- backup ALL users data : some people have hundreds of Gigs of data to backup . Even when customer says dont need data, backup anyway (have had cust
say dont need anything saved/backed up , then come back with 'wheres my photos' , wheres my old email )
- backup email settings , extract the email passwords (can bet many users dont know it)
- backup FF saved passwords , FF & chrome bookmarks
- wipe & reload (the easy part)
- sort out Windows drivers : that can take some time . May find manufacturer (cough HP) hasnt a clue what driver for for the hardware
& have a multichoice of drivers to try for each hardware device :eg 4 differnet NIC drivers on the driver page, same with wifi etc etc
- start the Winupdate process . Wait. Restart , More winupdates. Wait restart , more win updates. Keep doing that till no more updates
- reload office : sort out activation issues .
- Sort out issues with pirated software or software loaded illegally on too many PC's (that happens too often) . Waste alot of time with this .
- install AV, Acrobat, Chrome etc etc
- copy back data
- resetup email, import old email . Sort out issues with POP3 wanting to redownload 5-10Gb of old emails (unfortunately , all too common)

 

so , thats a 1/2 hour job smile

To be honest, its usually a matter of how much is the customer willing to pay, rather than how much it should cost
I dont think anyone would be willing to pay $400 . It may be because the Tech would need to spend ALOT of time in the workshop to get through this , when they could be onsite\callout making some real money

 

The problem with most of these shops is that they charge you $400 and only install Windows. You'll be able to log in and see files in your 'My Documents' folder. Nothing else!


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  Reply # 1985480 29-Mar-2018 16:05
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richrdh18:

 

1101:

 

sbiddle:

 

$400 to reinstall Windows?!?!?!?!

 

 

People fail to realise just how much time is involved . You cant risk half arsing it .

 

- backup ALL users data : some people have hundreds of Gigs of data to backup . Even when customer says dont need data, backup anyway (have had cust
say dont need anything saved/backed up , then come back with 'wheres my photos' , wheres my old email )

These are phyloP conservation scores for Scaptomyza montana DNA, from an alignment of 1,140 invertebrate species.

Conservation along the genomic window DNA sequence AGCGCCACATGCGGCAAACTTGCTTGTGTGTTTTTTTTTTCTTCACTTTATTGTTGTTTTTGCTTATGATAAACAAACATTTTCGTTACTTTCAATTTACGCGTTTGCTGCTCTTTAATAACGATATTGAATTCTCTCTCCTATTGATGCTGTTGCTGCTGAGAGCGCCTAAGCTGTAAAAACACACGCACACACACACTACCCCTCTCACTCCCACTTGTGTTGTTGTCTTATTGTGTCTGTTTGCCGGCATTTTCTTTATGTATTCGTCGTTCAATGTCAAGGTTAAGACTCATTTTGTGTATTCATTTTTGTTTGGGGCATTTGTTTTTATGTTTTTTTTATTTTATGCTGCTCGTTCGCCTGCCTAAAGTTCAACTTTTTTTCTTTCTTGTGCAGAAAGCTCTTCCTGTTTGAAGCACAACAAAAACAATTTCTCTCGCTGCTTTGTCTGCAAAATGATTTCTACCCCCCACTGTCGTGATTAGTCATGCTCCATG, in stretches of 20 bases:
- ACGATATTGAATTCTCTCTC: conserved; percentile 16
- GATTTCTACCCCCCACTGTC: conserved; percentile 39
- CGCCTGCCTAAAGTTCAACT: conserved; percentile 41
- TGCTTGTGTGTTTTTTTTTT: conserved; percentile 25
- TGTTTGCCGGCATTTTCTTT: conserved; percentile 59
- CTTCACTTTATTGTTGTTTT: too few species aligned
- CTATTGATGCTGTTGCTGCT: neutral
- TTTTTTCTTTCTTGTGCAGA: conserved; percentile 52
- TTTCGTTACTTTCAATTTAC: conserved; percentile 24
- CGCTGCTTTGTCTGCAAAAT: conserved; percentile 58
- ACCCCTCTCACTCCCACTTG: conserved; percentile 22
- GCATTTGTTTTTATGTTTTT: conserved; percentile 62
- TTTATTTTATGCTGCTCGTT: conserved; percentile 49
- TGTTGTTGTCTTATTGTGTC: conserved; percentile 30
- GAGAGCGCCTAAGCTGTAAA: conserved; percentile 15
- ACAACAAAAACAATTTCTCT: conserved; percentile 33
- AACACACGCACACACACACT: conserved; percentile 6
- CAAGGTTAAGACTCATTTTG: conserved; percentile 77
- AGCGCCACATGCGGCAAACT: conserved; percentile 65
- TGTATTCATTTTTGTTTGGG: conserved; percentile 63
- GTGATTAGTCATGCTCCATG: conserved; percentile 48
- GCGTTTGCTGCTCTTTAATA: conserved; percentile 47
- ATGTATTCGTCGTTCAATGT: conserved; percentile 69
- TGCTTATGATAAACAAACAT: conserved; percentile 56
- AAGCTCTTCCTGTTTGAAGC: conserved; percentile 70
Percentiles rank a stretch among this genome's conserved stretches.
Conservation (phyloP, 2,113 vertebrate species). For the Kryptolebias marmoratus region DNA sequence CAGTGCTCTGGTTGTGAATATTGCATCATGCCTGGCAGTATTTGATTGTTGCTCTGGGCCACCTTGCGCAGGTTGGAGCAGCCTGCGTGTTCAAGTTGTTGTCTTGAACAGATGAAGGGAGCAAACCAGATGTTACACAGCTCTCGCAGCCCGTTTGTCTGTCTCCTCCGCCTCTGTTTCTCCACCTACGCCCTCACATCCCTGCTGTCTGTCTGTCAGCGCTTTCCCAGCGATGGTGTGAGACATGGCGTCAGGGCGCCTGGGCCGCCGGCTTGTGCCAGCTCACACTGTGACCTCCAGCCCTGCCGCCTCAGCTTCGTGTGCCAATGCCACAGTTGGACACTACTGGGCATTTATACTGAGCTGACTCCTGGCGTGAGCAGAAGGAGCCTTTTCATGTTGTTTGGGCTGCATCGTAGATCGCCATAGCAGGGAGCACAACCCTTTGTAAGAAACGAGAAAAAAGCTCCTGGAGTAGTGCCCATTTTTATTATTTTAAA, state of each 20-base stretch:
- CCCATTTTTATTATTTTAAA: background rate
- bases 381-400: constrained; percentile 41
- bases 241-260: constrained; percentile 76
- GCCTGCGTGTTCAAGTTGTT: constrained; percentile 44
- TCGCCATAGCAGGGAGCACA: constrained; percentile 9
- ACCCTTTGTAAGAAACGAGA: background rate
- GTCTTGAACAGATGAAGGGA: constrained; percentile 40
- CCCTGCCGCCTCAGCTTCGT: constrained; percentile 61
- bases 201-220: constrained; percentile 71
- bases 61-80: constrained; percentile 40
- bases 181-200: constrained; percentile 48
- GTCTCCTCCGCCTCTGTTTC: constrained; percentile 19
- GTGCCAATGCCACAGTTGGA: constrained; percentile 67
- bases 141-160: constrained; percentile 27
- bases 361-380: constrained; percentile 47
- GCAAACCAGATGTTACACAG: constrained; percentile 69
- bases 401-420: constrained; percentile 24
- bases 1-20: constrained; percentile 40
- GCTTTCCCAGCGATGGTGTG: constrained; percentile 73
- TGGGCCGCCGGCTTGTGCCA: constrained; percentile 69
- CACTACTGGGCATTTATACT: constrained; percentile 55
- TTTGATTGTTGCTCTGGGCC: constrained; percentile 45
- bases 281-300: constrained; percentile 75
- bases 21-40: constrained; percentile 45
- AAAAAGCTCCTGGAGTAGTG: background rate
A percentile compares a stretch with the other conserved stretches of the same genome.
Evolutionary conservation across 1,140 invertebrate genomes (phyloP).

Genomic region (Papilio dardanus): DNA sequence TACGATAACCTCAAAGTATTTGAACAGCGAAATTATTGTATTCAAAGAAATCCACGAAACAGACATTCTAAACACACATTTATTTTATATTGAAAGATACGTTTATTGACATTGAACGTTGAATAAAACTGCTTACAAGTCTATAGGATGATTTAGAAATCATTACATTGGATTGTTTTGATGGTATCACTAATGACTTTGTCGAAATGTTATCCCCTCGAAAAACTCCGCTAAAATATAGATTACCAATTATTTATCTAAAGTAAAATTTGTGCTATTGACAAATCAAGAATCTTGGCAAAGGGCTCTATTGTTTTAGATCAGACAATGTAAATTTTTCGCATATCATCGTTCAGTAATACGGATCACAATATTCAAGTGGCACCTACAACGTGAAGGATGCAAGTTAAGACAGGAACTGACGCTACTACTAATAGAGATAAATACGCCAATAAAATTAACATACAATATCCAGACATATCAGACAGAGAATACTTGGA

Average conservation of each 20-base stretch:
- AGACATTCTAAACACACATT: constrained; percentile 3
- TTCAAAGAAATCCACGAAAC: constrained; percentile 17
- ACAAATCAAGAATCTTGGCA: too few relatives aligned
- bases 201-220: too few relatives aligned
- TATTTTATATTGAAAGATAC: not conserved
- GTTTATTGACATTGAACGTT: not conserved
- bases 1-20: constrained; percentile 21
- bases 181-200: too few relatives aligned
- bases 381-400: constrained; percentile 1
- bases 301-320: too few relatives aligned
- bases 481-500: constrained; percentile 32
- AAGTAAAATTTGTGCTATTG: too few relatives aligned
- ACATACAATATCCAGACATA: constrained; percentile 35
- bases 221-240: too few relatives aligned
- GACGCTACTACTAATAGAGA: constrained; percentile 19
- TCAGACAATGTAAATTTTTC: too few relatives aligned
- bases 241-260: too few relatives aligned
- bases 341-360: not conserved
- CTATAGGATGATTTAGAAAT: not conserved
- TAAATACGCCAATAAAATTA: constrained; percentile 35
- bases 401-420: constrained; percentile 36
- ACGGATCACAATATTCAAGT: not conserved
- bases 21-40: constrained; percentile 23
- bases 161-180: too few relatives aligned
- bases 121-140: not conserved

- backup email settings , extract the email passwords (can bet many users dont know it)
- backup FF saved passwords , FF & chrome bookmarks
- wipe & reload (the easy part)
- sort out Windows drivers : that can take some time . May find manufacturer (cough HP) hasnt a clue what driver for for the hardware
& have a multichoice of drivers to try for each hardware device :eg 4 differnet NIC drivers on the driver page, same with wifi etc etc
- start the Winupdate process . Wait. Restart , More winupdates. Wait restart , more win updates. Keep doing that till no more updates
- reload office : sort out activation issues .
- Sort out issues with pirated software or software loaded illegally on too many PC's (that happens too often) . Waste alot of time with this .
- install AV, Acrobat, Chrome etc etc
- copy back data
- resetup email, import old email . Sort out issues with POP3 wanting to redownload 5-10Gb of old emails (unfortunately , all too common)

 

so , thats a 1/2 hour job smile

To be honest, its usually a matter of how much is the customer willing to pay, rather than how much it should cost
I dont think anyone would be willing to pay $400 . It may be because the Tech would need to spend ALOT of time in the workshop to get through this , when they could be onsite\callout making some real money

 

 

 

 

Once upon a time when I was in my own PC support business I would do a lot of this kind of work.  Yes, more hours are involved than what one can charge for but you still had to make it worth  your while.

 

I used to charge  2.5hrs approx $250   for a pick up and return, complete backup (acronis), complete re-install of OS, updates etc and data, install back on site, connect to email, internet, printer etc.  Give the client the option, of I can sit here had do this and charge by the hr at $90hr or take it away and have it back in several days.  Its not physical work but very time consuming and repetitive.   Pick up 4 machines a day, thats a $1K day but also your evenings/weekends stuffed as well.

 

 

 

 

For those in the game - FABS autobackup pro is magic for this sort of work. Highly recommended. Likewise Snappy Driver Installer. Both save a huge amount of time and protect you from making silly mistakes ( though nothing seems to work reliably with HP machines, they are a real pain, but keep me in business). I would say that doing any sort of migration from PC to PC takes at least a day elapsed and at least 2 hours of chargeable time if you using correct tools - FABS, SDIO, offline windows updates & etc.

 

I would say $250 is the absolute minimum for a pick up and return, now a days. i would think $300-350 would be more like it. Its easy money until something goes wrong. I charge extra to install specific programs and configure as well, which tends to put a cap on the amount of work. 


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  Reply # 1985483 29-Mar-2018 16:17
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mrdodge:

 

While I sympathise with the desire to have MS fix us this hot festering mess, its just not likely to happen, at least not in my life time.

 

 

Truth is, for the vast majority , there isnt any major issue with Winupdates :except restarting & installing at the worst possible time.
MS cant test for every PC / hardware /software/ AV /config etc known to man.

 

Sure, major build updates can cause issues, but for most it all just works .

 

"At present, the latest installed update on my PC is KB4054517 which successfully installed on 13 December 2017 (OS Build 16299.125)."